Canadian dollar eyes GDP

The Canadian dollar is trading quietly today, just above the 1.2900 level. That could change in the North American session, with the release of Canada’s GDP for April.

GDP expected to soften

Canada’s monthly GDP releases have been pointing southwards. In March, GDP slowed to 0.7, down from 0.9% prior. The April estimate stands at just 0.3%. This is a sign of concern, although there are some bright clouds on the horizon. The war in Ukraine, which has disrupted oil and grain supplies and sent commodity prices soaring, has proved to be a boon for the Canadian economy, as Canada is the world’s fourth-largest producer of both oil and wheat. The IMF is projecting that Canada will lead the G-7 nations in growth with a GDP of 3.9%.

Canada has not been immune from spiralling inflation, as headline CPI rose to 7.7% in May, its highest level since January 1983. Similar to the Federal Reserve, the Bank of Canada has scrambled to tighten policy in order to wrestle down inflation, which has become the central bank’s public enemy number one. There are expectations that the BoC may follow the Fed’s lead and deliver a super-size 0.75% rate hike at its July 12th meeting. Inflationary pressures are broad-based across the economy, which raises the risk of inflation (and inflation expectations) becoming entrenched.

The BoC’s aggressive rate-hike cycle has led to the start of a correction in the housing market, but the long-sought-after inflation peak remains elusive. The BoC has the daunting challenge of trying to guide the economy to a soft landing – if interest rates rise more than the economy can handle, the result will be a recession. The BoC, like the Fed, appears to prefer a recession over entrenched inflation, which is why we can expect the BoC’s aggressive rate moves to continue.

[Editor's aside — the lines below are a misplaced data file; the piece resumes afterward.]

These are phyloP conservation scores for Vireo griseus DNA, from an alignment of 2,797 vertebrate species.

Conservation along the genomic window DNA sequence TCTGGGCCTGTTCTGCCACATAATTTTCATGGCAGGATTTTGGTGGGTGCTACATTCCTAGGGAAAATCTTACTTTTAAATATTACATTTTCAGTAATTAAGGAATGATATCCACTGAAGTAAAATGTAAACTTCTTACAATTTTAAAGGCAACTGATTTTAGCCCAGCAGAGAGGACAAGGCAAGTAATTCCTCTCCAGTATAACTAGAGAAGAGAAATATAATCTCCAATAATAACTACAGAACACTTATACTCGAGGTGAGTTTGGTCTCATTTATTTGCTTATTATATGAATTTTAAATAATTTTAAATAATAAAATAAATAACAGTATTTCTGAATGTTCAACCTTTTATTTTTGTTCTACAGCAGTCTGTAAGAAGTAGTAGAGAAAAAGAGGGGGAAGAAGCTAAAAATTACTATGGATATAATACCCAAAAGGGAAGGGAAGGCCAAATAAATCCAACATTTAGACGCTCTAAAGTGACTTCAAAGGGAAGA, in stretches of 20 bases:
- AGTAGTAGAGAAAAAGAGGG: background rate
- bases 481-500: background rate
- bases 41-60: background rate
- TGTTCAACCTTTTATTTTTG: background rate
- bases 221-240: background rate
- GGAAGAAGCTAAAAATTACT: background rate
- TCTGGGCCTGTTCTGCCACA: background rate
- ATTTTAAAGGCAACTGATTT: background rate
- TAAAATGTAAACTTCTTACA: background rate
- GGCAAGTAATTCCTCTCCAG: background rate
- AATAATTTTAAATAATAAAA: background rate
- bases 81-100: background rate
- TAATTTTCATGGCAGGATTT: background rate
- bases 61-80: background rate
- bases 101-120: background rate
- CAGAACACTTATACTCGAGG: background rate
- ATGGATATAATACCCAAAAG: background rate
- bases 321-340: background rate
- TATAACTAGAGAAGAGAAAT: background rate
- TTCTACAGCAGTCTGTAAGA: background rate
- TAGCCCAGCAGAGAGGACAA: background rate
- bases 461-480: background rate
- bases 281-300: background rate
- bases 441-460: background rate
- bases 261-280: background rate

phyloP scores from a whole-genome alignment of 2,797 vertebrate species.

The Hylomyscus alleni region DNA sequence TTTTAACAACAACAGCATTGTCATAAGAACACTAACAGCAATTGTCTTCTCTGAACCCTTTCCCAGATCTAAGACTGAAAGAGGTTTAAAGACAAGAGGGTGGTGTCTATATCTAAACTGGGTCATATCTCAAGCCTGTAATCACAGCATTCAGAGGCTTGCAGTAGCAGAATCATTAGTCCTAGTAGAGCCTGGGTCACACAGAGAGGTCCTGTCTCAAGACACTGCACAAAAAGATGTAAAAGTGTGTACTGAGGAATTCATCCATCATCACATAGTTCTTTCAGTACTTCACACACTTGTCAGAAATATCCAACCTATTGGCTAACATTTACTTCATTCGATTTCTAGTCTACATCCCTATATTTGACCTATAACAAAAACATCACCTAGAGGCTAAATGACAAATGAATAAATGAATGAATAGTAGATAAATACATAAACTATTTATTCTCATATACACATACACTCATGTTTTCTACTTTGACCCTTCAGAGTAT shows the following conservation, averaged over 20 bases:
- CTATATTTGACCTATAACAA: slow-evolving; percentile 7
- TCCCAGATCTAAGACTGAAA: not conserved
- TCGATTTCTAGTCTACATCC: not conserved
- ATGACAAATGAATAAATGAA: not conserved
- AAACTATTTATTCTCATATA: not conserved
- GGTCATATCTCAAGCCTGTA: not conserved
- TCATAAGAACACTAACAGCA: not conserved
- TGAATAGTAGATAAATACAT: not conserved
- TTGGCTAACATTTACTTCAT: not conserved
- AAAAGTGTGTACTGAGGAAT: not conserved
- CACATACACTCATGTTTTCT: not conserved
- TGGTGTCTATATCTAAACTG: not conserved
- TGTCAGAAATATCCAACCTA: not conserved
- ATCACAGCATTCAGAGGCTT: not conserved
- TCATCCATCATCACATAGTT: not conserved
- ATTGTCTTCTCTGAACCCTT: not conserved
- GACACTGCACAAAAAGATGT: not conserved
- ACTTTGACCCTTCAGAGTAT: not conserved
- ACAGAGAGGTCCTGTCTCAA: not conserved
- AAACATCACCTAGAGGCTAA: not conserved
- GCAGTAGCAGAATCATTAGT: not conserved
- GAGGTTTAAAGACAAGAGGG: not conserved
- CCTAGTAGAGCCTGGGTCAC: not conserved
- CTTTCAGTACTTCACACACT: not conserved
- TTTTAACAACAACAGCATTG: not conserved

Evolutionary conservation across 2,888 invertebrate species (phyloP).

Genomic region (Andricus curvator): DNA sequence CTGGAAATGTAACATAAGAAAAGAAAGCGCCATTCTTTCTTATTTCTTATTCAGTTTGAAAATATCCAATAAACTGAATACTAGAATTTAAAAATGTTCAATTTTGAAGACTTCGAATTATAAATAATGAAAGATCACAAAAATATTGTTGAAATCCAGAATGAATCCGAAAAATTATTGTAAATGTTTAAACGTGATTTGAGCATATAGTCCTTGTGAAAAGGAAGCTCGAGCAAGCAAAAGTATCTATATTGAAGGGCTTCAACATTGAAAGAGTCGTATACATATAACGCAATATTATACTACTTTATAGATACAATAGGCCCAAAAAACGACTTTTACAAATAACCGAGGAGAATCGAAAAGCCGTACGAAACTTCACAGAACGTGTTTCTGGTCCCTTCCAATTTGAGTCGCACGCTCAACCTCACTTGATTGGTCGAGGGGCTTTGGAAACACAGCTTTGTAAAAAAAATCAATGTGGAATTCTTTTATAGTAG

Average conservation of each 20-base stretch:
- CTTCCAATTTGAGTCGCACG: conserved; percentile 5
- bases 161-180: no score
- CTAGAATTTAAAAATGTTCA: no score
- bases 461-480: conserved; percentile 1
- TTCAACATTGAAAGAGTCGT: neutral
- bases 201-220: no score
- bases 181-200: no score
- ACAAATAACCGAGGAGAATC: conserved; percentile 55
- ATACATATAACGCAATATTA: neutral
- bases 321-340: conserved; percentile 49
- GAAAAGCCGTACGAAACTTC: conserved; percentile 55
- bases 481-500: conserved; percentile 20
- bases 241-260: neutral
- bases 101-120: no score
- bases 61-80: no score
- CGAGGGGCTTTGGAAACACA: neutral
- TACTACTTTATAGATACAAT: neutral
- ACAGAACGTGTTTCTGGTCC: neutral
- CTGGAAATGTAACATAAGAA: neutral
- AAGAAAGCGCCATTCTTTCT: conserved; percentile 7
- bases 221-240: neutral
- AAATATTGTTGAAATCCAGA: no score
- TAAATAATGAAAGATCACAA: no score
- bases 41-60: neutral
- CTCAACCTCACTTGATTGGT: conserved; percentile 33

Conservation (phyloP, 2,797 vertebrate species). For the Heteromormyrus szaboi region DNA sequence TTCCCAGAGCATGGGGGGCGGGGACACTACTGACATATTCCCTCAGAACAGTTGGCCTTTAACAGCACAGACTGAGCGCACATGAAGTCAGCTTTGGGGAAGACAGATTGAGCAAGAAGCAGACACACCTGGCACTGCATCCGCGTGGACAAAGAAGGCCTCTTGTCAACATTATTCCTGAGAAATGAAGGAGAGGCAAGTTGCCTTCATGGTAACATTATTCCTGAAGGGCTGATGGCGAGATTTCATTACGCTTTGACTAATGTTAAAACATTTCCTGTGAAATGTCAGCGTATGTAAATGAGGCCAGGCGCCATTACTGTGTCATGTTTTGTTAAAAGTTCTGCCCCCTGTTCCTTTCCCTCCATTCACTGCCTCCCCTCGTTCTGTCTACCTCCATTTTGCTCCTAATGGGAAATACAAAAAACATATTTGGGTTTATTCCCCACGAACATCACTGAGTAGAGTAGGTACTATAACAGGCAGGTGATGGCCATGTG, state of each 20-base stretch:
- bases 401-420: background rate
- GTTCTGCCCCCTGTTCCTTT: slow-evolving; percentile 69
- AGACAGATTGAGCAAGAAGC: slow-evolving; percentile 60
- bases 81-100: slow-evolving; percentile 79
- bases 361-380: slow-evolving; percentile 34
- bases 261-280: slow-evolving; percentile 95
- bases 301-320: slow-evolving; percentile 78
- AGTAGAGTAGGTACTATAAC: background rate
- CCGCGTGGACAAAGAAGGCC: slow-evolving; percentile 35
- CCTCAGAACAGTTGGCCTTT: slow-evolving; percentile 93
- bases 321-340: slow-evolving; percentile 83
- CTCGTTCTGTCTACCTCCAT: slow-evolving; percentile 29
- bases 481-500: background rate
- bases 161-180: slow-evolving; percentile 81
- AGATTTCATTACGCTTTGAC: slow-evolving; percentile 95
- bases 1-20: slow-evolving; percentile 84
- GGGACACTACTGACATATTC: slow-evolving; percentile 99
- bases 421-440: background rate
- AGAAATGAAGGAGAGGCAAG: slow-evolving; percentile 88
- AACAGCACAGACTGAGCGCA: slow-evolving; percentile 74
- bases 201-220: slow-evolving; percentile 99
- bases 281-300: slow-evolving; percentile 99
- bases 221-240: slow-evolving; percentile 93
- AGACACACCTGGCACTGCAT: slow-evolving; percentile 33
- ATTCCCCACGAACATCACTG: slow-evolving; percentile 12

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USD/CAD Technical

  • There is resistance at 1.2942 and 1.2994
  • USD/CAD has support at 1.2844 and 1.2792

This article is for general information purposes only. It is not investment advice or a solution to buy or sell securities. Opinions are the authors; not necessarily that of OANDA Corporation or any of its affiliates, subsidiaries, officers or directors. Leveraged trading is high risk and not suitable for all. You could lose all of your deposited funds.

Kenny Fisher

Kenny Fisher

Market Analyst at OANDA
A highly experienced financial market analyst with a focus on fundamental analysis, Kenneth Fisher’s daily commentary covers a broad range of markets including forex, equities and commodities. His work has been published in several major online financial publications including Investing.com, Seeking Alpha and FXStreet. Based in Israel, Kenny has been a MarketPulse contributor since 2012.
Kenny Fisher

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